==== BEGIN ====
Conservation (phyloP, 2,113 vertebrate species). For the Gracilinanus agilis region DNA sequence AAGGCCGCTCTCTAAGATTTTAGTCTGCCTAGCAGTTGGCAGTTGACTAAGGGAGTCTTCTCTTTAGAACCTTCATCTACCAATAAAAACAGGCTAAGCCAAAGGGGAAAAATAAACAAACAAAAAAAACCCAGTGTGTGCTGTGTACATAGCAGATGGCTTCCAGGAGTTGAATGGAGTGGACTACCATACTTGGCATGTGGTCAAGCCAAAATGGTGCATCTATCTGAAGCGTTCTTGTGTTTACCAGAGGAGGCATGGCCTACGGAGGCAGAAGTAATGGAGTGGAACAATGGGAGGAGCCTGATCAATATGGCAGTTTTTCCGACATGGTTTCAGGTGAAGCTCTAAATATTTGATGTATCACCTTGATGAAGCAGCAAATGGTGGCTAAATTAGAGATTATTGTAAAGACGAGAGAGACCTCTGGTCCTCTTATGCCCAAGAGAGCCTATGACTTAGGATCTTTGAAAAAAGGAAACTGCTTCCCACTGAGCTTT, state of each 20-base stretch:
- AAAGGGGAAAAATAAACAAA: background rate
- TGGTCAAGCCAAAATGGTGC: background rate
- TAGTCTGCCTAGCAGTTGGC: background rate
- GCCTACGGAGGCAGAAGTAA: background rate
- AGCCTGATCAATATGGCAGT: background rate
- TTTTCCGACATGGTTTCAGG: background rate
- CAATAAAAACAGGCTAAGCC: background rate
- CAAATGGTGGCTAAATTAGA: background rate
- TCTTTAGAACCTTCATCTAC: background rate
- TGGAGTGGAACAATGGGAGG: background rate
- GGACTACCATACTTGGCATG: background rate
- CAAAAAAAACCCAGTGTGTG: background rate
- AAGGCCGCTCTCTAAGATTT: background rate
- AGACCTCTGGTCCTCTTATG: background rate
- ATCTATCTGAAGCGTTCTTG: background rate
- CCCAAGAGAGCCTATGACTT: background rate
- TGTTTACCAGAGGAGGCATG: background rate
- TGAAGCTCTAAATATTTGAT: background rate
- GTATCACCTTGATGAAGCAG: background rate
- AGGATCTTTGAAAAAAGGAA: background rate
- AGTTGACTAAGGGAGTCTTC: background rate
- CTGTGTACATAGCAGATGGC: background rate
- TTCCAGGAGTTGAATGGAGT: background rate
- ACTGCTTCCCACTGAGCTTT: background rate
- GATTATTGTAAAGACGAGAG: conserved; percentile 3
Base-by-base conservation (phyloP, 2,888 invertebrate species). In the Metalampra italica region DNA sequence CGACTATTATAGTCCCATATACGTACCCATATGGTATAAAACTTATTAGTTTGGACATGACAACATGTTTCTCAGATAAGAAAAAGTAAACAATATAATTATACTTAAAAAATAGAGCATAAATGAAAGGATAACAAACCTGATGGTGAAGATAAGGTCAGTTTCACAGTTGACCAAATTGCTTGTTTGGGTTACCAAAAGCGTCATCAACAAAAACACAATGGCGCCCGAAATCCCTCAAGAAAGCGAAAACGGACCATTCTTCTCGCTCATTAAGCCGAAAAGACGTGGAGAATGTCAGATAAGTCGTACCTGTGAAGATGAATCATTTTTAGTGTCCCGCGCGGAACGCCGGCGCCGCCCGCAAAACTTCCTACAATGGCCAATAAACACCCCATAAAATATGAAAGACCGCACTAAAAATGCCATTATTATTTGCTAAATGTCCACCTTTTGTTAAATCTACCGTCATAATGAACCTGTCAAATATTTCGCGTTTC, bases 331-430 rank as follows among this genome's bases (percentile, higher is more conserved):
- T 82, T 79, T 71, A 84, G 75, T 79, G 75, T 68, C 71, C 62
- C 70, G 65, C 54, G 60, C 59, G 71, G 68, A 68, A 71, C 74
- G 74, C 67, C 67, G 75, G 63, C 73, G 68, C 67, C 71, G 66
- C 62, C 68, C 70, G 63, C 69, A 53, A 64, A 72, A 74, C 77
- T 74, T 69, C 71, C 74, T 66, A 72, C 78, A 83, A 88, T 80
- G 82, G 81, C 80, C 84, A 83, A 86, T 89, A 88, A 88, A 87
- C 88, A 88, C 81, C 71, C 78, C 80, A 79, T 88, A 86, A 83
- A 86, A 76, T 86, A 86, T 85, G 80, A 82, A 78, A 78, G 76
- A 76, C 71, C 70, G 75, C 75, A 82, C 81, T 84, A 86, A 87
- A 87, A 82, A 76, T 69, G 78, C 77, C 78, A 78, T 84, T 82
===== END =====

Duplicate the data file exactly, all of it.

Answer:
Conservation (phyloP, 2,113 vertebrate species). For the Gracilinanus agilis region DNA sequence AAGGCCGCTCTCTAAGATTTTAGTCTGCCTAGCAGTTGGCAGTTGACTAAGGGAGTCTTCTCTTTAGAACCTTCATCTACCAATAAAAACAGGCTAAGCCAAAGGGGAAAAATAAACAAACAAAAAAAACCCAGTGTGTGCTGTGTACATAGCAGATGGCTTCCAGGAGTTGAATGGAGTGGACTACCATACTTGGCATGTGGTCAAGCCAAAATGGTGCATCTATCTGAAGCGTTCTTGTGTTTACCAGAGGAGGCATGGCCTACGGAGGCAGAAGTAATGGAGTGGAACAATGGGAGGAGCCTGATCAATATGGCAGTTTTTCCGACATGGTTTCAGGTGAAGCTCTAAATATTTGATGTATCACCTTGATGAAGCAGCAAATGGTGGCTAAATTAGAGATTATTGTAAAGACGAGAGAGACCTCTGGTCCTCTTATGCCCAAGAGAGCCTATGACTTAGGATCTTTGAAAAAAGGAAACTGCTTCCCACTGAGCTTT, state of each 20-base stretch:
- AAAGGGGAAAAATAAACAAA: background rate
- TGGTCAAGCCAAAATGGTGC: background rate
- TAGTCTGCCTAGCAGTTGGC: background rate
- GCCTACGGAGGCAGAAGTAA: background rate
- AGCCTGATCAATATGGCAGT: background rate
- TTTTCCGACATGGTTTCAGG: background rate
- CAATAAAAACAGGCTAAGCC: background rate
- CAAATGGTGGCTAAATTAGA: background rate
- TCTTTAGAACCTTCATCTAC: background rate
- TGGAGTGGAACAATGGGAGG: background rate
- GGACTACCATACTTGGCATG: background rate
- CAAAAAAAACCCAGTGTGTG: background rate
- AAGGCCGCTCTCTAAGATTT: background rate
- AGACCTCTGGTCCTCTTATG: background rate
- ATCTATCTGAAGCGTTCTTG: background rate
- CCCAAGAGAGCCTATGACTT: background rate
- TGTTTACCAGAGGAGGCATG: background rate
- TGAAGCTCTAAATATTTGAT: background rate
- GTATCACCTTGATGAAGCAG: background rate
- AGGATCTTTGAAAAAAGGAA: background rate
- AGTTGACTAAGGGAGTCTTC: background rate
- CTGTGTACATAGCAGATGGC: background rate
- TTCCAGGAGTTGAATGGAGT: background rate
- ACTGCTTCCCACTGAGCTTT: background rate
- GATTATTGTAAAGACGAGAG: conserved; percentile 3
Base-by-base conservation (phyloP, 2,888 invertebrate species). In the Metalampra italica region DNA sequence CGACTATTATAGTCCCATATACGTACCCATATGGTATAAAACTTATTAGTTTGGACATGACAACATGTTTCTCAGATAAGAAAAAGTAAACAATATAATTATACTTAAAAAATAGAGCATAAATGAAAGGATAACAAACCTGATGGTGAAGATAAGGTCAGTTTCACAGTTGACCAAATTGCTTGTTTGGGTTACCAAAAGCGTCATCAACAAAAACACAATGGCGCCCGAAATCCCTCAAGAAAGCGAAAACGGACCATTCTTCTCGCTCATTAAGCCGAAAAGACGTGGAGAATGTCAGATAAGTCGTACCTGTGAAGATGAATCATTTTTAGTGTCCCGCGCGGAACGCCGGCGCCGCCCGCAAAACTTCCTACAATGGCCAATAAACACCCCATAAAATATGAAAGACCGCACTAAAAATGCCATTATTATTTGCTAAATGTCCACCTTTTGTTAAATCTACCGTCATAATGAACCTGTCAAATATTTCGCGTTTC, bases 331-430 rank as follows among this genome's bases (percentile, higher is more conserved):
- T 82, T 79, T 71, A 84, G 75, T 79, G 75, T 68, C 71, C 62
- C 70, G 65, C 54, G 60, C 59, G 71, G 68, A 68, A 71, C 74
- G 74, C 67, C 67, G 75, G 63, C 73, G 68, C 67, C 71, G 66
- C 62, C 68, C 70, G 63, C 69, A 53, A 64, A 72, A 74, C 77
- T 74, T 69, C 71, C 74, T 66, A 72, C 78, A 83, A 88, T 80
- G 82, G 81, C 80, C 84, A 83, A 86, T 89, A 88, A 88, A 87
- C 88, A 88, C 81, C 71, C 78, C 80, A 79, T 88, A 86, A 83
- A 86, A 76, T 86, A 86, T 85, G 80, A 82, A 78, A 78, G 76
- A 76, C 71, C 70, G 75, C 75, A 82, C 81, T 84, A 86, A 87
- A 87, A 82, A 76, T 69, G 78, C 77, C 78, A 78, T 84, T 82